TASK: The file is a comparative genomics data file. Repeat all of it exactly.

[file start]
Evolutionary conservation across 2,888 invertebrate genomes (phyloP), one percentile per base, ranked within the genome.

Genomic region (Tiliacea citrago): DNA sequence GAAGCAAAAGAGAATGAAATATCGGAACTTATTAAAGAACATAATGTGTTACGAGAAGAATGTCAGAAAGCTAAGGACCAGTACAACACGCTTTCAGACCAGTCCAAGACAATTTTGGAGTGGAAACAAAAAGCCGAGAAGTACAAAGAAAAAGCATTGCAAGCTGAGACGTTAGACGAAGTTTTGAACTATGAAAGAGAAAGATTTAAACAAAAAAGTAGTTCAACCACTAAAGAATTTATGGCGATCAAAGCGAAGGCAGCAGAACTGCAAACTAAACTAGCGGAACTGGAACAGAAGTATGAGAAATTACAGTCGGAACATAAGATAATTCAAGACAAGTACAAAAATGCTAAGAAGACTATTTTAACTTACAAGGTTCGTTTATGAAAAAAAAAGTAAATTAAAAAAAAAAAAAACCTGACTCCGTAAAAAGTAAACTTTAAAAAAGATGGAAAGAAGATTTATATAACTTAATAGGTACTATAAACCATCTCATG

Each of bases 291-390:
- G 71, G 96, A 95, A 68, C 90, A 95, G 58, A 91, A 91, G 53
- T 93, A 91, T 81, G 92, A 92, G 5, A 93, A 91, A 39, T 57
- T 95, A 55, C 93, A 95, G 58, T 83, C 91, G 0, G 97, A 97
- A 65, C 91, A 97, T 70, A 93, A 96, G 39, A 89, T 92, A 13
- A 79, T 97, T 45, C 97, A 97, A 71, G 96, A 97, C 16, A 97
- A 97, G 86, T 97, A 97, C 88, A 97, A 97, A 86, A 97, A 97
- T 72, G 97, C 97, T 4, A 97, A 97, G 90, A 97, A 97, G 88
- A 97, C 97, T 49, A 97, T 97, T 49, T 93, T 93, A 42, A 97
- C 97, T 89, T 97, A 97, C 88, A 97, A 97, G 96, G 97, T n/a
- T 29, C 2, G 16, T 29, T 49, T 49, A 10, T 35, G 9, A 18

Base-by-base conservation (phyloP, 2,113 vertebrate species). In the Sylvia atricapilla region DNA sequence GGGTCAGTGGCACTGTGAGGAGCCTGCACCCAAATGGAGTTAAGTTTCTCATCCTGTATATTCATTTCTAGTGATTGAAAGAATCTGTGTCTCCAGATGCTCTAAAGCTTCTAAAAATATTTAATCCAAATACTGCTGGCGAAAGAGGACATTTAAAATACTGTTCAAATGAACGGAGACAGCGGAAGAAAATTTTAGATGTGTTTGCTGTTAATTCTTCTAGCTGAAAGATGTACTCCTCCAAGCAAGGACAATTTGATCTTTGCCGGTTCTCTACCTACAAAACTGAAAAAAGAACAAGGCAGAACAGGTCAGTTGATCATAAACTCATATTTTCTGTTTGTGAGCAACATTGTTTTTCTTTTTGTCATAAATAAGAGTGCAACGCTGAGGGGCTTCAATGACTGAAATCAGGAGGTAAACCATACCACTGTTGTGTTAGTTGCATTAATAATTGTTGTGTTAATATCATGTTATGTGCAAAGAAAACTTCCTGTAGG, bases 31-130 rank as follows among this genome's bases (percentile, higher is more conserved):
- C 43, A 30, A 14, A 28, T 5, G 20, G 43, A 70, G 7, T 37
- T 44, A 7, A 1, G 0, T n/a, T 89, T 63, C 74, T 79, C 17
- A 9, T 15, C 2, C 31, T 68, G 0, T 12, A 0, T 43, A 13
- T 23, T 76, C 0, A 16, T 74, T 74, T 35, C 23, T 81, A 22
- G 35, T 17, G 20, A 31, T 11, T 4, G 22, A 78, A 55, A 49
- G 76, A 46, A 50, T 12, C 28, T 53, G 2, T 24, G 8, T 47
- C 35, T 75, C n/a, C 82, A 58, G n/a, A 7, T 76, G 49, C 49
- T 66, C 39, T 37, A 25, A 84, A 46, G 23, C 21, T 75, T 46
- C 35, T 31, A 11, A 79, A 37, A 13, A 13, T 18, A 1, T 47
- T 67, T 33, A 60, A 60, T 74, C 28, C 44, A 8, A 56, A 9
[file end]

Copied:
Evolutionary conservation across 2,888 invertebrate genomes (phyloP), one percentile per base, ranked within the genome.

Genomic region (Tiliacea citrago): DNA sequence GAAGCAAAAGAGAATGAAATATCGGAACTTATTAAAGAACATAATGTGTTACGAGAAGAATGTCAGAAAGCTAAGGACCAGTACAACACGCTTTCAGACCAGTCCAAGACAATTTTGGAGTGGAAACAAAAAGCCGAGAAGTACAAAGAAAAAGCATTGCAAGCTGAGACGTTAGACGAAGTTTTGAACTATGAAAGAGAAAGATTTAAACAAAAAAGTAGTTCAACCACTAAAGAATTTATGGCGATCAAAGCGAAGGCAGCAGAACTGCAAACTAAACTAGCGGAACTGGAACAGAAGTATGAGAAATTACAGTCGGAACATAAGATAATTCAAGACAAGTACAAAAATGCTAAGAAGACTATTTTAACTTACAAGGTTCGTTTATGAAAAAAAAAGTAAATTAAAAAAAAAAAAAACCTGACTCCGTAAAAAGTAAACTTTAAAAAAGATGGAAAGAAGATTTATATAACTTAATAGGTACTATAAACCATCTCATG

Each of bases 291-390:
- G 71, G 96, A 95, A 68, C 90, A 95, G 58, A 91, A 91, G 53
- T 93, A 91, T 81, G 92, A 92, G 5, A 93, A 91, A 39, T 57
- T 95, A 55, C 93, A 95, G 58, T 83, C 91, G 0, G 97, A 97
- A 65, C 91, A 97, T 70, A 93, A 96, G 39, A 89, T 92, A 13
- A 79, T 97, T 45, C 97, A 97, A 71, G 96, A 97, C 16, A 97
- A 97, G 86, T 97, A 97, C 88, A 97, A 97, A 86, A 97, A 97
- T 72, G 97, C 97, T 4, A 97, A 97, G 90, A 97, A 97, G 88
- A 97, C 97, T 49, A 97, T 97, T 49, T 93, T 93, A 42, A 97
- C 97, T 89, T 97, A 97, C 88, A 97, A 97, G 96, G 97, T n/a
- T 29, C 2, G 16, T 29, T 49, T 49, A 10, T 35, G 9, A 18

Base-by-base conservation (phyloP, 2,113 vertebrate species). In the Sylvia atricapilla region DNA sequence GGGTCAGTGGCACTGTGAGGAGCCTGCACCCAAATGGAGTTAAGTTTCTCATCCTGTATATTCATTTCTAGTGATTGAAAGAATCTGTGTCTCCAGATGCTCTAAAGCTTCTAAAAATATTTAATCCAAATACTGCTGGCGAAAGAGGACATTTAAAATACTGTTCAAATGAACGGAGACAGCGGAAGAAAATTTTAGATGTGTTTGCTGTTAATTCTTCTAGCTGAAAGATGTACTCCTCCAAGCAAGGACAATTTGATCTTTGCCGGTTCTCTACCTACAAAACTGAAAAAAGAACAAGGCAGAACAGGTCAGTTGATCATAAACTCATATTTTCTGTTTGTGAGCAACATTGTTTTTCTTTTTGTCATAAATAAGAGTGCAACGCTGAGGGGCTTCAATGACTGAAATCAGGAGGTAAACCATACCACTGTTGTGTTAGTTGCATTAATAATTGTTGTGTTAATATCATGTTATGTGCAAAGAAAACTTCCTGTAGG, bases 31-130 rank as follows among this genome's bases (percentile, higher is more conserved):
- C 43, A 30, A 14, A 28, T 5, G 20, G 43, A 70, G 7, T 37
- T 44, A 7, A 1, G 0, T n/a, T 89, T 63, C 74, T 79, C 17
- A 9, T 15, C 2, C 31, T 68, G 0, T 12, A 0, T 43, A 13
- T 23, T 76, C 0, A 16, T 74, T 74, T 35, C 23, T 81, A 22
- G 35, T 17, G 20, A 31, T 11, T 4, G 22, A 78, A 55, A 49
- G 76, A 46, A 50, T 12, C 28, T 53, G 2, T 24, G 8, T 47
- C 35, T 75, C n/a, C 82, A 58, G n/a, A 7, T 76, G 49, C 49
- T 66, C 39, T 37, A 25, A 84, A 46, G 23, C 21, T 75, T 46
- C 35, T 31, A 11, A 79, A 37, A 13, A 13, T 18, A 1, T 47
- T 67, T 33, A 60, A 60, T 74, C 28, C 44, A 8, A 56, A 9